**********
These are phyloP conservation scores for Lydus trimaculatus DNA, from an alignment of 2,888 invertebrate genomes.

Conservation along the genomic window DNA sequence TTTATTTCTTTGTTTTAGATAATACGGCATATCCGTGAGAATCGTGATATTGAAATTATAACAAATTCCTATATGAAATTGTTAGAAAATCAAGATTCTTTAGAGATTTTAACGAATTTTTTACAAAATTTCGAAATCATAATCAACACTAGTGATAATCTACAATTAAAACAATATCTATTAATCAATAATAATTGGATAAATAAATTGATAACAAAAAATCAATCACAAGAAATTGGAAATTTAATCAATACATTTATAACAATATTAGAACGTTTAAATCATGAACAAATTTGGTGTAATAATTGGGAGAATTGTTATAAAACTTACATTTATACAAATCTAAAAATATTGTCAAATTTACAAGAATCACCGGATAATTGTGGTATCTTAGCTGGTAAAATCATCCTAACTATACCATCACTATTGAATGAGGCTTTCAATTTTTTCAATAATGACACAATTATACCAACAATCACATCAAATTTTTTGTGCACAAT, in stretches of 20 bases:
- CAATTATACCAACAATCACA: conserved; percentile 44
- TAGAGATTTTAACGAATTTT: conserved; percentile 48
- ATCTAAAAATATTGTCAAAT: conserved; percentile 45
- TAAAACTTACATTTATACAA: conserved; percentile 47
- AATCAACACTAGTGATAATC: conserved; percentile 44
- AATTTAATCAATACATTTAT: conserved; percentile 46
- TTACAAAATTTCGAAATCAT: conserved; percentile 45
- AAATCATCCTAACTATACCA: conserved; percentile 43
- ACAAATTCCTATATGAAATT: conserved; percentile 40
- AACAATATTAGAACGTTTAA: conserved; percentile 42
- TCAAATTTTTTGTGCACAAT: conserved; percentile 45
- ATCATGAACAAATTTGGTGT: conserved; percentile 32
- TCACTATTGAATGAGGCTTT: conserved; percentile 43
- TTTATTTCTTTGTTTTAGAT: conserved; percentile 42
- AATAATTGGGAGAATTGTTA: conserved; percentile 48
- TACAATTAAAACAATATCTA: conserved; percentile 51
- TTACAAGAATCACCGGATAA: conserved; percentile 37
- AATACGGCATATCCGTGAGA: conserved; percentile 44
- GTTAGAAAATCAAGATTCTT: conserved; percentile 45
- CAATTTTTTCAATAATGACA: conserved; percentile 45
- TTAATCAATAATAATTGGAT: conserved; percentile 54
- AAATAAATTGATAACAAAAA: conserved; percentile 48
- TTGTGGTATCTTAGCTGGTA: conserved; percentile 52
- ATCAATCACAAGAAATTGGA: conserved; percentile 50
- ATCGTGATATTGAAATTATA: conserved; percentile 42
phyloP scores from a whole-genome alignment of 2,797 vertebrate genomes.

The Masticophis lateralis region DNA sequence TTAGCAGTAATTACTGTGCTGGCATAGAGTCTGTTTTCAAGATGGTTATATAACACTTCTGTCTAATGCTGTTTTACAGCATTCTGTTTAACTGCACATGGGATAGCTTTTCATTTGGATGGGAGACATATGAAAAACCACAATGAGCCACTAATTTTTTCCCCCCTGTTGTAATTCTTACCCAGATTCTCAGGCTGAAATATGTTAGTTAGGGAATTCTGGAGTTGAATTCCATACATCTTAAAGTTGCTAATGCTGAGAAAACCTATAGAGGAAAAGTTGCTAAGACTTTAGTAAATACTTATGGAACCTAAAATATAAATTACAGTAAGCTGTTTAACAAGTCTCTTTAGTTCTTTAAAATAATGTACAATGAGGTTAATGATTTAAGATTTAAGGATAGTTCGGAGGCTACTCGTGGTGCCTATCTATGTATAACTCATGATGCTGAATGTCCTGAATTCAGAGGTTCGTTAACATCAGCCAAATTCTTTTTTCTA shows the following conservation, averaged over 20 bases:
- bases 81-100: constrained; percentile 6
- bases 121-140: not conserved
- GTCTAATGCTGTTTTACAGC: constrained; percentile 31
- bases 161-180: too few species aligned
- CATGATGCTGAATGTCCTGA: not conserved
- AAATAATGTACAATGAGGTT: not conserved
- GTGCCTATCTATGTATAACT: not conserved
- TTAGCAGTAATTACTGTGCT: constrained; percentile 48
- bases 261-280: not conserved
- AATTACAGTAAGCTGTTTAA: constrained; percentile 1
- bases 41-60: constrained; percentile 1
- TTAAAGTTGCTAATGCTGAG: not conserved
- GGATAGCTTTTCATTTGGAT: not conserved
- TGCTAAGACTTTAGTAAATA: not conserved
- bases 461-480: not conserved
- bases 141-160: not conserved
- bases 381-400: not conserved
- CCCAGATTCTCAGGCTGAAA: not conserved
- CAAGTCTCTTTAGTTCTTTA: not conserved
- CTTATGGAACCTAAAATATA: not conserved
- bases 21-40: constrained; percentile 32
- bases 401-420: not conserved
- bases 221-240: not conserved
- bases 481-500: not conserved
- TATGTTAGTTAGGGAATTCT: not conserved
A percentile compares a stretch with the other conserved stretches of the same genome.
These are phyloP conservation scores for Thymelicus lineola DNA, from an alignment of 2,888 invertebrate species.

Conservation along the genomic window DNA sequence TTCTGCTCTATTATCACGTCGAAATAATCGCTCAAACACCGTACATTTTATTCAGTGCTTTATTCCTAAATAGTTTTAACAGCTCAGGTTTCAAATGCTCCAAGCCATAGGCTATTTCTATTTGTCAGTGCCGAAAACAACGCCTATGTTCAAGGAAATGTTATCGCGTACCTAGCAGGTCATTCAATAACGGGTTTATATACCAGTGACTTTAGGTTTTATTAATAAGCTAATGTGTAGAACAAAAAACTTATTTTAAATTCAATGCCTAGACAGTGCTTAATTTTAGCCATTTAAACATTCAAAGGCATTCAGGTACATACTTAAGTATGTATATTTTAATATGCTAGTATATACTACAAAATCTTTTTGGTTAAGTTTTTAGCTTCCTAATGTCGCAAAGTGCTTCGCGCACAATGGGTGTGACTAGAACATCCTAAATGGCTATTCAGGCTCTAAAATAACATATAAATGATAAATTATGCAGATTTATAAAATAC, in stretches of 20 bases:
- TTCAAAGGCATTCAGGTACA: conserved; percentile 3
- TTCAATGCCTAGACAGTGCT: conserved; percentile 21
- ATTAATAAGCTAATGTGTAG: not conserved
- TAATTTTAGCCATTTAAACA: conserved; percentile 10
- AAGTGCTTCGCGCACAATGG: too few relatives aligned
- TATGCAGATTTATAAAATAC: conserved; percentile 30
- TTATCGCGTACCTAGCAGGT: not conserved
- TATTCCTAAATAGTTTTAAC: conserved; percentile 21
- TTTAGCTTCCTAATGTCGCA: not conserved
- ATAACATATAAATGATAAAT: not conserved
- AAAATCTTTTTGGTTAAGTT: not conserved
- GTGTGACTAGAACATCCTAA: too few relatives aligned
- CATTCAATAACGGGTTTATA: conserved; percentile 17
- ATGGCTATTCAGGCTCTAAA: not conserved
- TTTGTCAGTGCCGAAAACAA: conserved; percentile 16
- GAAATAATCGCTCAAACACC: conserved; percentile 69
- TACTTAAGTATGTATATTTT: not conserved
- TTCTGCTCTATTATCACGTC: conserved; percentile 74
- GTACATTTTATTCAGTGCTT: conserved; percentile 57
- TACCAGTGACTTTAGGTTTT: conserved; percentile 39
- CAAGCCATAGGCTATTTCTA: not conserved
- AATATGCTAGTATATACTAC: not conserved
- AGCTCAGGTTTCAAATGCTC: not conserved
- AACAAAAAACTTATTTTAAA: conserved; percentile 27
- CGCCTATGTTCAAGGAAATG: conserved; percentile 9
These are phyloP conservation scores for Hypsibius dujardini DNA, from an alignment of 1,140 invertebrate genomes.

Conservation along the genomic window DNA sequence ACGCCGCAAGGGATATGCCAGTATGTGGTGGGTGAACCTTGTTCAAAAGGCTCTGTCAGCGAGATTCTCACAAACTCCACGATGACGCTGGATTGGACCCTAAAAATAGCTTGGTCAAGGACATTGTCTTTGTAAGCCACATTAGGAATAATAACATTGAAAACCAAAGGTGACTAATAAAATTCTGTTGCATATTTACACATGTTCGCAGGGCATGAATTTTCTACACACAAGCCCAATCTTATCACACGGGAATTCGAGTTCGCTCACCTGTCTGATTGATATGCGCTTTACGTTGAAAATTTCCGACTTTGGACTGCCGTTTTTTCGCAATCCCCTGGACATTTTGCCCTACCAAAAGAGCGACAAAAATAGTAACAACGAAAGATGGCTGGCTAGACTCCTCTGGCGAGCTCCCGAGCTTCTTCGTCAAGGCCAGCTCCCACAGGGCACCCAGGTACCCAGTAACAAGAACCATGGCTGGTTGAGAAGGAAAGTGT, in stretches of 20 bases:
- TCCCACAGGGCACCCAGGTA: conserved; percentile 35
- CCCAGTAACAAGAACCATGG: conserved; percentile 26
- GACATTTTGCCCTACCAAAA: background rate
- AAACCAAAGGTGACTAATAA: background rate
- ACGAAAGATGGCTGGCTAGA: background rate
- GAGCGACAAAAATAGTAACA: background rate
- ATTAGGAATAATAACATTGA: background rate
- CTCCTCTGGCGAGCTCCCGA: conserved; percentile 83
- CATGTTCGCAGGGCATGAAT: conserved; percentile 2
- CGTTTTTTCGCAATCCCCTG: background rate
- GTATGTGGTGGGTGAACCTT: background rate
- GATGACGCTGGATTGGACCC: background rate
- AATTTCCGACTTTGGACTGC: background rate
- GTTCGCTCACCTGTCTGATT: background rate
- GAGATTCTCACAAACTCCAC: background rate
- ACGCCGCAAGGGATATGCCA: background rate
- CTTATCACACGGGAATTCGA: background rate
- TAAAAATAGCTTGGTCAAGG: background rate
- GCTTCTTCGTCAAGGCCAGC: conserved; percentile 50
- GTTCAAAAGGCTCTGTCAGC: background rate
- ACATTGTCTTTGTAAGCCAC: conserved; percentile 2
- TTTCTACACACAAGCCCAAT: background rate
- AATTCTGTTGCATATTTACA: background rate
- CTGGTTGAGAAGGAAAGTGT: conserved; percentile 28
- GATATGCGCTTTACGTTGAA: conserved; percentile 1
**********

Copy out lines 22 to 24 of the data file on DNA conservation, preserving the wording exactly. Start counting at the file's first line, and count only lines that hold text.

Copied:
- CAATTTTTTCAATAATGACA: conserved; percentile 45
- TTAATCAATAATAATTGGAT: conserved; percentile 54
- AAATAAATTGATAACAAAAA: conserved; percentile 48